I started with my carb sources. I transitioned to oats, rice, and sweet potatoes. I had no trouble making these staples in my diet since I enjoy eating them. These helped keep me full longer and away from processed foods. Next came my protein, which transitioned to boneless, skinless chicken breast, lean ground turkey, lean ground beef, and wild caught salmon.
There is nothing out of the ordinary here. I started eating taco salads both chicken or ground beef with chips, salsa, fatty ground beef, avocado, cheese and a full fat ranch. Over time I eliminated the chips, went to a lower fat ranch, and pulled out the cheese. I could still eat a very similar salad but it was much cleaner than I was eating in the past. This is the kind small improvement I looked for each week.
Lean Meat and Adding Fat
Dr. Serrano gets credit for this section of the article. He recommended that I only eat lean cuts of meat. However, he wanted me to add healthy fats (which were then missing from the meat) back into my diet, but from other sources, like avocado, coconut or olive oil, and nuts and butters. In the past, on low-carb days I might have eaten sausage or bacon. Now, I would keep the meats lean. This allowed the fats to be much more controllable and thus adjustable, which comes in key when you're looking for small ways to trim away from your diet down the road to keep progress coming. This way of eating also kept me from eating a package of bacon in one sitting.
Don't Cut Calories, Yet
The changes I've already outlined here took me about a month and a half to implement. During this time, my caloric intake stayed the same; only the food choices, timing and macros changed. I was already noticing changes in my body and was already dropping fat. I stayed with the same calories as long as I could and milked every bit of change I could. In the end, this was key to me losing fat while keeping my strength high. Everything depended on me fitting into my gear and performing well at my meet.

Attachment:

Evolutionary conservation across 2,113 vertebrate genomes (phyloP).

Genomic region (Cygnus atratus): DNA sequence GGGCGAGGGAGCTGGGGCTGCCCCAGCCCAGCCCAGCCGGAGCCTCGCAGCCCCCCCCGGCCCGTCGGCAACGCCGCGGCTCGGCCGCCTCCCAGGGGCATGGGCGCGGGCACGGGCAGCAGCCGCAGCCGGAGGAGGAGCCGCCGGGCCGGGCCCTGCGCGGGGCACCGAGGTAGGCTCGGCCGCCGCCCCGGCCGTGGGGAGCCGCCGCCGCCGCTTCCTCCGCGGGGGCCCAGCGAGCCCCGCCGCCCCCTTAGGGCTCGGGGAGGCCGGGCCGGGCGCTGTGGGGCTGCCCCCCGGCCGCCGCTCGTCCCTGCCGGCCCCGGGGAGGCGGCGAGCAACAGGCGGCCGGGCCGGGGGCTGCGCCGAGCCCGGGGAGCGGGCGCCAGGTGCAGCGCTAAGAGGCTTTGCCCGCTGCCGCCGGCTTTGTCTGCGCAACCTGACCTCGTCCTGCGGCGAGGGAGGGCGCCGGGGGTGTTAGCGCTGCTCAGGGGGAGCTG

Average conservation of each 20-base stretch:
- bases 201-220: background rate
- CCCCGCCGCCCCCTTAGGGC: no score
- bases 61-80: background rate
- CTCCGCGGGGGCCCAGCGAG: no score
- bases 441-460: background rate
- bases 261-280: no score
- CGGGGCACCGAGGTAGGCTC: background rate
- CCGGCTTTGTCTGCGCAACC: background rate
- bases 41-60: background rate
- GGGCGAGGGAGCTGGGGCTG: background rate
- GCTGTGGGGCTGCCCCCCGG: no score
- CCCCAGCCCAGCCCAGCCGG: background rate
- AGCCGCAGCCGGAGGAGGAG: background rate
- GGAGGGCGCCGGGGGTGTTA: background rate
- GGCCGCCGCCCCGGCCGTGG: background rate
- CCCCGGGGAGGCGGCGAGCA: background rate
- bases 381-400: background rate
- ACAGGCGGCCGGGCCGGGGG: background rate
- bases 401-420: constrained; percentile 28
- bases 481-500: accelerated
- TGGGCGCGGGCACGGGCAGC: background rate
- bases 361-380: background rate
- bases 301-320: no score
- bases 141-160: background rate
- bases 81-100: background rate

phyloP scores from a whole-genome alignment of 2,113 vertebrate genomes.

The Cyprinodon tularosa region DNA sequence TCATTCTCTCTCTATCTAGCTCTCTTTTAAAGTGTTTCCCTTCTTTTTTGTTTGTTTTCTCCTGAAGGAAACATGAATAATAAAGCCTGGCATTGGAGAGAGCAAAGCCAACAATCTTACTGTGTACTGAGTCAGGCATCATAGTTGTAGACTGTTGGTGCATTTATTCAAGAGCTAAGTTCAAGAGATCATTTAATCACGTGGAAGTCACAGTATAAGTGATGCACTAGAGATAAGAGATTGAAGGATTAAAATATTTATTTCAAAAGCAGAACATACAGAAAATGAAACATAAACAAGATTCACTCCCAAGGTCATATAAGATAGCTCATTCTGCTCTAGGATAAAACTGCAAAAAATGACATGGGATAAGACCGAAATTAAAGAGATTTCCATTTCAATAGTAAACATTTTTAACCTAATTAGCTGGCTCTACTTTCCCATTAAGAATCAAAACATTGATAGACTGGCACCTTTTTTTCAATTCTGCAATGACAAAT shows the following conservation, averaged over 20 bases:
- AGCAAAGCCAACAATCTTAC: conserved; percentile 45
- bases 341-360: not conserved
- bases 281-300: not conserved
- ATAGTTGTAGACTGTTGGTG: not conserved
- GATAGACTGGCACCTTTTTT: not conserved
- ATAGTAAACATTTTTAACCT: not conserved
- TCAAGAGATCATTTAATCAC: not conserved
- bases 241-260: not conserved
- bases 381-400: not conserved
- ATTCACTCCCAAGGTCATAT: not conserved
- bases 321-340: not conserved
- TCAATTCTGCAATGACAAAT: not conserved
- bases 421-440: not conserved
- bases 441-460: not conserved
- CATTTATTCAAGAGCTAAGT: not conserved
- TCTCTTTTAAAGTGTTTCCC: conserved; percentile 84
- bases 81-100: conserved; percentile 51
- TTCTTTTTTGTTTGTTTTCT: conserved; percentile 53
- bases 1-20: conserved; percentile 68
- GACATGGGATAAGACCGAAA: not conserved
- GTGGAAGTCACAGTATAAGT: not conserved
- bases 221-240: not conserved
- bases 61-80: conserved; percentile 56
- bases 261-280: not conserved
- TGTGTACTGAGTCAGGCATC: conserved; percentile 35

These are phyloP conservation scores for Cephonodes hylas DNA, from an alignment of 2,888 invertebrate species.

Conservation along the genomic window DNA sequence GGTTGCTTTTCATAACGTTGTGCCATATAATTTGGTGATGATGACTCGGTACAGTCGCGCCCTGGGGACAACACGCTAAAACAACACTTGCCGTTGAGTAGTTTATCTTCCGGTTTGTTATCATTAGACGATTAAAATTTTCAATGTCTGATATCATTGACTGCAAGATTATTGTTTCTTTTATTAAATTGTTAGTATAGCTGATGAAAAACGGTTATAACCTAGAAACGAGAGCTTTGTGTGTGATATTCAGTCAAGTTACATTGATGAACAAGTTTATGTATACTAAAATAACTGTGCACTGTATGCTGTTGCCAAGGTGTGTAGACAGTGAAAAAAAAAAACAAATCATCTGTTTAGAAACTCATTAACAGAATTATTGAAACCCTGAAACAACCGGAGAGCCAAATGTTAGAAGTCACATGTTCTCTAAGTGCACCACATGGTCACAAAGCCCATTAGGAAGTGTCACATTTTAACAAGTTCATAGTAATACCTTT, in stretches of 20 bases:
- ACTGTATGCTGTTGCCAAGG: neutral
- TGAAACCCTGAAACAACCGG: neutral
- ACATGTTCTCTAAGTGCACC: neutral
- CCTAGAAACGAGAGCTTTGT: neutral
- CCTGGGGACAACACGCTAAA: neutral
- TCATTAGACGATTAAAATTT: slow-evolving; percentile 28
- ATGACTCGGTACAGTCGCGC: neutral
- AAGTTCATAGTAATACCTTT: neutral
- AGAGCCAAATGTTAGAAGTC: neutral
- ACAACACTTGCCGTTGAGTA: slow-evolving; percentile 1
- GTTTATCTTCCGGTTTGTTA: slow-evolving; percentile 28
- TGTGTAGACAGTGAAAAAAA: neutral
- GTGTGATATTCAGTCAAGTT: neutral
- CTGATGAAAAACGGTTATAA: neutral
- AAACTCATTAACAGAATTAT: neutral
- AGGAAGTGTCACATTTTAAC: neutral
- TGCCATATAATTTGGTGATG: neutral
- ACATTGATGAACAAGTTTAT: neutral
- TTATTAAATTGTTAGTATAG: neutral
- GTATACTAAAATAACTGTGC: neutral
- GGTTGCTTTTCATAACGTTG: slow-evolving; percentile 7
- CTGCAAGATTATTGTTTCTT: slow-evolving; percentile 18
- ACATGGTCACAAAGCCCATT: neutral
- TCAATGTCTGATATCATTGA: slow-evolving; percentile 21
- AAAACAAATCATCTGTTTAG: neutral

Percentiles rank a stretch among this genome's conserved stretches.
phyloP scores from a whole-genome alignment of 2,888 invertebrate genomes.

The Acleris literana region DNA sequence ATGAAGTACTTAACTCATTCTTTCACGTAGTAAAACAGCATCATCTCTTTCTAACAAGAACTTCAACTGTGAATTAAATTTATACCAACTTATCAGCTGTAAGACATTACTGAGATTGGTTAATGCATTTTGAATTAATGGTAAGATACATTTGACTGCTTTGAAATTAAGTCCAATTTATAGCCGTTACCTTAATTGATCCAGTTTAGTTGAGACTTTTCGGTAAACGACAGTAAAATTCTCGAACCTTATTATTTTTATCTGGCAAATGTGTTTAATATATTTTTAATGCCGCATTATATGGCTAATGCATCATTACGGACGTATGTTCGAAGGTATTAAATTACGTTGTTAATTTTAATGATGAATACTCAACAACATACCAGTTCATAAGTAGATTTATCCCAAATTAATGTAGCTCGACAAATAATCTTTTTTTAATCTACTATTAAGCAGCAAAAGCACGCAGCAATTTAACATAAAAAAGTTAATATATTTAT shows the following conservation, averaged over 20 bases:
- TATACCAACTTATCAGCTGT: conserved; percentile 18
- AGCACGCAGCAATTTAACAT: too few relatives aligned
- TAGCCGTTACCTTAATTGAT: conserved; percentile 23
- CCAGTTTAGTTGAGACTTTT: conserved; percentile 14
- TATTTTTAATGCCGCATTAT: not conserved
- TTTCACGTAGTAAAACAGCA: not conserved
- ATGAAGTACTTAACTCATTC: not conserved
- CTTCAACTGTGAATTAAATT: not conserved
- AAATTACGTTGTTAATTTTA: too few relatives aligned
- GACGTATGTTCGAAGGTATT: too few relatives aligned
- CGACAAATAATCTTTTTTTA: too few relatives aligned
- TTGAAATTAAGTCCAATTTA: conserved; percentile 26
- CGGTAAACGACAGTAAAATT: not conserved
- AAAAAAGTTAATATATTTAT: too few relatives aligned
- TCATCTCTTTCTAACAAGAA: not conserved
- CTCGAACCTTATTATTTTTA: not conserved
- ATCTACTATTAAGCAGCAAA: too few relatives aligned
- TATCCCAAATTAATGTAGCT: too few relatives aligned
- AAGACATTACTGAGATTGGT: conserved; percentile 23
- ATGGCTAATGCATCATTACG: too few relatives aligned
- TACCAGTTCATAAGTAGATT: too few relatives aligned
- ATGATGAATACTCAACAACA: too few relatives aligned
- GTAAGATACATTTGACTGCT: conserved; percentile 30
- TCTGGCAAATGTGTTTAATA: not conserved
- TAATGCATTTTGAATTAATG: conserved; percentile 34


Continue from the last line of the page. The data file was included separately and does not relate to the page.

The First Four Weeks — Only Four Pounds
Once I improved my recovery through the intra-workout and improved the quality of my food, I was able to drop over an inch from my waist with less than a five pound drop in bodyweight. When I had finally lost ten pounds, putting me within range for a cut to 220, my leverages were a little bit different, but I wouldn't say it had a quantifiable negative impact. I ended up beating my all-time personal record by four pounds and my weight class record by 44 pounds. I pulled 744 pounds at 219 with a near miss at 771. My strength was there for an even bigger deadlift, but I was battling a torn callus, which I ultimately lost.
Coming down a weight class is not rocket science when you have fat to lose. Be meticulous, fix what can easily be fixed right away, and improve foods little by little. The goal is to hang onto as much muscle and strength as you can while still getting to that lower weight class. Being lean is great, but not at the expense of your numbers — which is all that really matters in powerlifting.